In the unreleased English version of the film, Simon’s surname is changed to Guillotine, an oddly gruesome detail, one that would be incongruous with the tone of the film if not for the fact that Demy peppers other jarring touches of violence throughout. There is, for example, the quiet menace of Guillame, who uses a small pistol to shoot at bags of paint hanging over a canvas, splattering paint like Pollock. Once, after Delphine breaks up with him, he shoots alarmingly close to where she’s standing, and both she and the audience flinch, just for a second, and then the film moves forward like nothing ever happened. It never rains in Rochefort, either, and all but one of the scenes take place in the daytime, under a cloudless blue sky. Notably, the one nighttime scene is absurd even for the standards of “Young Girls” — the dialogue, with no accompanying instrumental score, is spoken, not sung, exclusively in rhyming alexandrine couplets. 

In the film’s latter half, Demy introduces a subplot about a bloody ax murder, whose perpetrator turns out to be Subtil Dutrouz, a friendly old man who hangs about Yvonne’s café. The bloody details of the crime are discussed off-handedly and almost entirely in song. The subject isn’t treated with any more or less seriousness than the rest of the film’s concerns — Solange, too, lumps them all together, remarking, “This town’s crawling with soldiers, sadists, and painters!” The absurdity of it all adds to that aforementioned tension, the giddiness of the musical numbers conflicting with the little tragedies of the missed meetings, the murder, the yearning. 

“Young Girls” is a love story in which the climax of the film is not the love confession or even the first meeting; rather, it is yet another devastating missed opportunity at the end of a heartbreaking string of them. In an early scene, Delphine remarks, upon seeing Maxence’s painting, “He must really love me to dream me up like this.” Delphine, too, starts falling in love with Maxence before she ever meets him: Maxence jokes to Yvonne and Solange, separately, that he’s going to Nantes, because his leave is “immi-Nantes.” Solange doesn’t laugh, but Delphine, when Yvonne relates the joke to her later, does. And yet, for a few terrible minutes, even as Demy unites the other two couples — Yvonne and Simon Dame; Solange and Andy — it seems as though Delphine and Maxence’s chance has slipped them by. The music swells as Delphine is called into the back room of that glass-walled café, just as Maxence comes back in — he’s forgotten his bag, you see — and then rushes back out the door. Devastatingly, Delphine comes out of the back room to see an empty café: they’ve missed each other by mere seconds. But not two minutes later, just before the truck in which Delphine is hitchhiking reaches the transporter bridge, Maxence flags down that same truck. The door opens for him, he climbs in, and presumably comes face to face with the woman he’s been looking for all this time, but the scene is filmed as a wide shot, and we are left to imagine all these details.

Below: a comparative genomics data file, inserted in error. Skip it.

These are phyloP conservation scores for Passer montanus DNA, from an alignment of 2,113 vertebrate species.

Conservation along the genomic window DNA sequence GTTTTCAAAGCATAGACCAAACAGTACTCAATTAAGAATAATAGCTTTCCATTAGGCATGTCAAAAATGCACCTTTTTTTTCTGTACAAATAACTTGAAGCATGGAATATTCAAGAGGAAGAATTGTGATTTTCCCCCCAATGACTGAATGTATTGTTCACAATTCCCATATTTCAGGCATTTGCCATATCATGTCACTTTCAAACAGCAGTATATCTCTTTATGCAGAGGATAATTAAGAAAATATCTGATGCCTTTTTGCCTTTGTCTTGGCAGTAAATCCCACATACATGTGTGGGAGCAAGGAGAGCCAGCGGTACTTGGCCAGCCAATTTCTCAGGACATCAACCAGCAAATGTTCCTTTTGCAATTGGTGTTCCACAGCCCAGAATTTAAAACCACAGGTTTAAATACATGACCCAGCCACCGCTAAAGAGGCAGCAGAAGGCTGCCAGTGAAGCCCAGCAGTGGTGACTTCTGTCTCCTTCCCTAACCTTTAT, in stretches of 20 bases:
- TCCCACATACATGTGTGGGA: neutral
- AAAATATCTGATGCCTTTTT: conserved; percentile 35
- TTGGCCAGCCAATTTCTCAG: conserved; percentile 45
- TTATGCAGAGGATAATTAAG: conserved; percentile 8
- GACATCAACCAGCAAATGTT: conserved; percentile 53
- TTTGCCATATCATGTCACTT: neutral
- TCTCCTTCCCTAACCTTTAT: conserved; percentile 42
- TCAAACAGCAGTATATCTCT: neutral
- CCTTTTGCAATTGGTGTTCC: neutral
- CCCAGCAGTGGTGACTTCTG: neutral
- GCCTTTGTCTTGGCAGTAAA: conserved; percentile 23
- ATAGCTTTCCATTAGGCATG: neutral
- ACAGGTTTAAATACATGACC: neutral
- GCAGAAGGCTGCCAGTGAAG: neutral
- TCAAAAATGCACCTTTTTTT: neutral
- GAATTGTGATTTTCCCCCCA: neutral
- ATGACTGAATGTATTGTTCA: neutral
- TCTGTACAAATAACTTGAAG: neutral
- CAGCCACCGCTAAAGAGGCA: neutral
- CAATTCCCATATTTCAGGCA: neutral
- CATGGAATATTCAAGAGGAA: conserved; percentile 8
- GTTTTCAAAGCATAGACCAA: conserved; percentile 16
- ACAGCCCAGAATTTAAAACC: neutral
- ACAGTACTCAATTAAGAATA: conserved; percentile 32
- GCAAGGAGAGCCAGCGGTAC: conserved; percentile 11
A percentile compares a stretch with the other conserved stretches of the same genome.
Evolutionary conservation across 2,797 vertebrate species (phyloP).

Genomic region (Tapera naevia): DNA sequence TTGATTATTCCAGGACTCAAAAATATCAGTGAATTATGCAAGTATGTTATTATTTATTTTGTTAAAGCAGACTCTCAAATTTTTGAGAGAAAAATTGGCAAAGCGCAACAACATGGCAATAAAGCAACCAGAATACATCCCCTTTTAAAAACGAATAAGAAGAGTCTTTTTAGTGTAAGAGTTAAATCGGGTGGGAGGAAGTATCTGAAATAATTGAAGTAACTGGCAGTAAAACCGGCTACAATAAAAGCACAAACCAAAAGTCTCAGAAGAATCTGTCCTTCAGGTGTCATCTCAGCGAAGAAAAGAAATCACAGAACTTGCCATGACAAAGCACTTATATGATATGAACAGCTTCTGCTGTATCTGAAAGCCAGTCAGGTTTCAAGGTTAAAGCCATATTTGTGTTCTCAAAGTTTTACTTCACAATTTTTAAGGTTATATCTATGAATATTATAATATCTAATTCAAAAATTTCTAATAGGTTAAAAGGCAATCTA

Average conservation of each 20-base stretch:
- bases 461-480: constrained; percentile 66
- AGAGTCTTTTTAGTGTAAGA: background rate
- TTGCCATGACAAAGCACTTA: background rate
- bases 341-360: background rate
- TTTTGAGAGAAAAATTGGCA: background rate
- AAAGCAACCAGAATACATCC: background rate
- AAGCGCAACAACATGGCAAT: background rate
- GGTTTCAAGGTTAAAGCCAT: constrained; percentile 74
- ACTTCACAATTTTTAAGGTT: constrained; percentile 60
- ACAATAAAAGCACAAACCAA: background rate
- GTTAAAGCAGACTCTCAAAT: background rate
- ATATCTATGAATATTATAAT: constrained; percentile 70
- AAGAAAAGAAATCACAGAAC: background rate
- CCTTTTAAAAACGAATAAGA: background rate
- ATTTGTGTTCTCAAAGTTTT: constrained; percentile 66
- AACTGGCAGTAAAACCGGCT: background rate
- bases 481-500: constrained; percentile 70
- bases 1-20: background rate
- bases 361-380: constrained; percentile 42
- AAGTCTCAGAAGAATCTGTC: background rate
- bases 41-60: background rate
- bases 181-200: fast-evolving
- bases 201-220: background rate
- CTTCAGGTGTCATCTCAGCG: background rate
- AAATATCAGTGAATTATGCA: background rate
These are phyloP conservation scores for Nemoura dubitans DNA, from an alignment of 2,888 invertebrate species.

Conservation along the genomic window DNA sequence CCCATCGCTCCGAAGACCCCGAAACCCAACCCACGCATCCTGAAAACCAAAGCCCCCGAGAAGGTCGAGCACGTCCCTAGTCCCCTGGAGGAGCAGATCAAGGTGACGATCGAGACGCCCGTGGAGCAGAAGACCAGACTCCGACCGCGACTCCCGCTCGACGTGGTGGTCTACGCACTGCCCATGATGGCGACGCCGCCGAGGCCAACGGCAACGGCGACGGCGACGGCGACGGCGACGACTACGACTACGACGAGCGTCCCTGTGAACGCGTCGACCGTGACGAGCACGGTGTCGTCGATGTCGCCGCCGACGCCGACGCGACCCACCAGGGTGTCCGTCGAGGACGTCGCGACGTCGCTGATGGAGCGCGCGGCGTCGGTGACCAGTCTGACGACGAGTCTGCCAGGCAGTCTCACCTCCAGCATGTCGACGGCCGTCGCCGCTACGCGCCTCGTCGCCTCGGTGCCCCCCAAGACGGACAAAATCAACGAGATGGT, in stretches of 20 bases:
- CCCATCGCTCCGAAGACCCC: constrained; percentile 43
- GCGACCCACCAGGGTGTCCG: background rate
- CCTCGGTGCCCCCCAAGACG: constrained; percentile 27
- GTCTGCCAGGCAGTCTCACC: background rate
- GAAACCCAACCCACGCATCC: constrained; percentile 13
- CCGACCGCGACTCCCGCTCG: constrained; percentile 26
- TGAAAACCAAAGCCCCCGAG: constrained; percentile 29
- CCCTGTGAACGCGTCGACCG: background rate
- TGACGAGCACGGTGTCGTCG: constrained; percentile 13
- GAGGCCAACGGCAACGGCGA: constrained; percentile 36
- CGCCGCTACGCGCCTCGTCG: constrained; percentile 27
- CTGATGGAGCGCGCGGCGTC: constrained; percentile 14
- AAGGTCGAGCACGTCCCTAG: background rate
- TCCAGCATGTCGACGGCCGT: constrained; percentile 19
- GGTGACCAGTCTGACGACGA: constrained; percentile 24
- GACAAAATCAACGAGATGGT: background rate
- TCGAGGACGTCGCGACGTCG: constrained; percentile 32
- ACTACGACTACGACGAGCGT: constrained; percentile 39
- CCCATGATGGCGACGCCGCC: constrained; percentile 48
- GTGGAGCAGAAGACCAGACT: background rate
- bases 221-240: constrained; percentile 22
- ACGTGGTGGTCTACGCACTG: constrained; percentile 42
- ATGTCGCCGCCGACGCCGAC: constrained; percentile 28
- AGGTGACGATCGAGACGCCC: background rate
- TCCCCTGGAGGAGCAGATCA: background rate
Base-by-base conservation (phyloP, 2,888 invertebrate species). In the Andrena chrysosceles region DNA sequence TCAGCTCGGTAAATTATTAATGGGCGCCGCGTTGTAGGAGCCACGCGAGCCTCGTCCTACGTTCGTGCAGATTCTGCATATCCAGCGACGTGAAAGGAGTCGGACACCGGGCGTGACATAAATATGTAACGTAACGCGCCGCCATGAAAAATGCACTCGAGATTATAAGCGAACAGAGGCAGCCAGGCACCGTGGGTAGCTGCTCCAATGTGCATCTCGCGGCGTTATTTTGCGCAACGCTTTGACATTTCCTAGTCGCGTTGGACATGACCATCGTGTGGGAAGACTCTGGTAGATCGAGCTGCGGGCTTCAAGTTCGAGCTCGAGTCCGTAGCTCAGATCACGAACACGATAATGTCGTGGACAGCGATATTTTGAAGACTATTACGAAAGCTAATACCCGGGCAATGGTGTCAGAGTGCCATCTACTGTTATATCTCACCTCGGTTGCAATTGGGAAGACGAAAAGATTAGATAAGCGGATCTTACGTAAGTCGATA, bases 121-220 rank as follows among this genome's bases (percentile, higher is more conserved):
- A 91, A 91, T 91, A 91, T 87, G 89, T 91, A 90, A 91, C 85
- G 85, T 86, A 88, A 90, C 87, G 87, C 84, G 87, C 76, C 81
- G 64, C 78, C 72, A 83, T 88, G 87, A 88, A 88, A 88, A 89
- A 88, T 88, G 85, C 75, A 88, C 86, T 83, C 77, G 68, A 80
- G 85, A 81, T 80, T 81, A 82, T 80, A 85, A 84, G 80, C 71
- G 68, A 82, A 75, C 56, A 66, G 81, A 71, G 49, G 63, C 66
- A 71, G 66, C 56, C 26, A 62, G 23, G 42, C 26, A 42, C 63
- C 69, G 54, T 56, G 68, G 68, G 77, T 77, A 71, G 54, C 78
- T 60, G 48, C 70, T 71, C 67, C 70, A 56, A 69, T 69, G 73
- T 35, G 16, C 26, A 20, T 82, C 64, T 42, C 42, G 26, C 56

The happy ending of “Young Girls” is offhanded, as if Demy knows that the heightened desperation, the sharp longing, that arose in the café scene is what’s going to stick with the audience. That final missed encounter between Delphine and Maxence registers more viscerally, more immediately than their off-screen meeting does; as Rosenbaum puts it, “The split second by which Maxence misses Delphine at the café before he leaves Rochefort might well be the most tragic single moment in all of Demy’s work.” 

The lingering elation of knowing Delphine and Maxence have met at last almost manages to distract us from the reappearance of the transporter bridge, standing tall on the riverbank, the eccentric vehicle by which we entered this world and the means by which we must depart. You can’t stay here, Demy is telling us. You have to wake up eventually.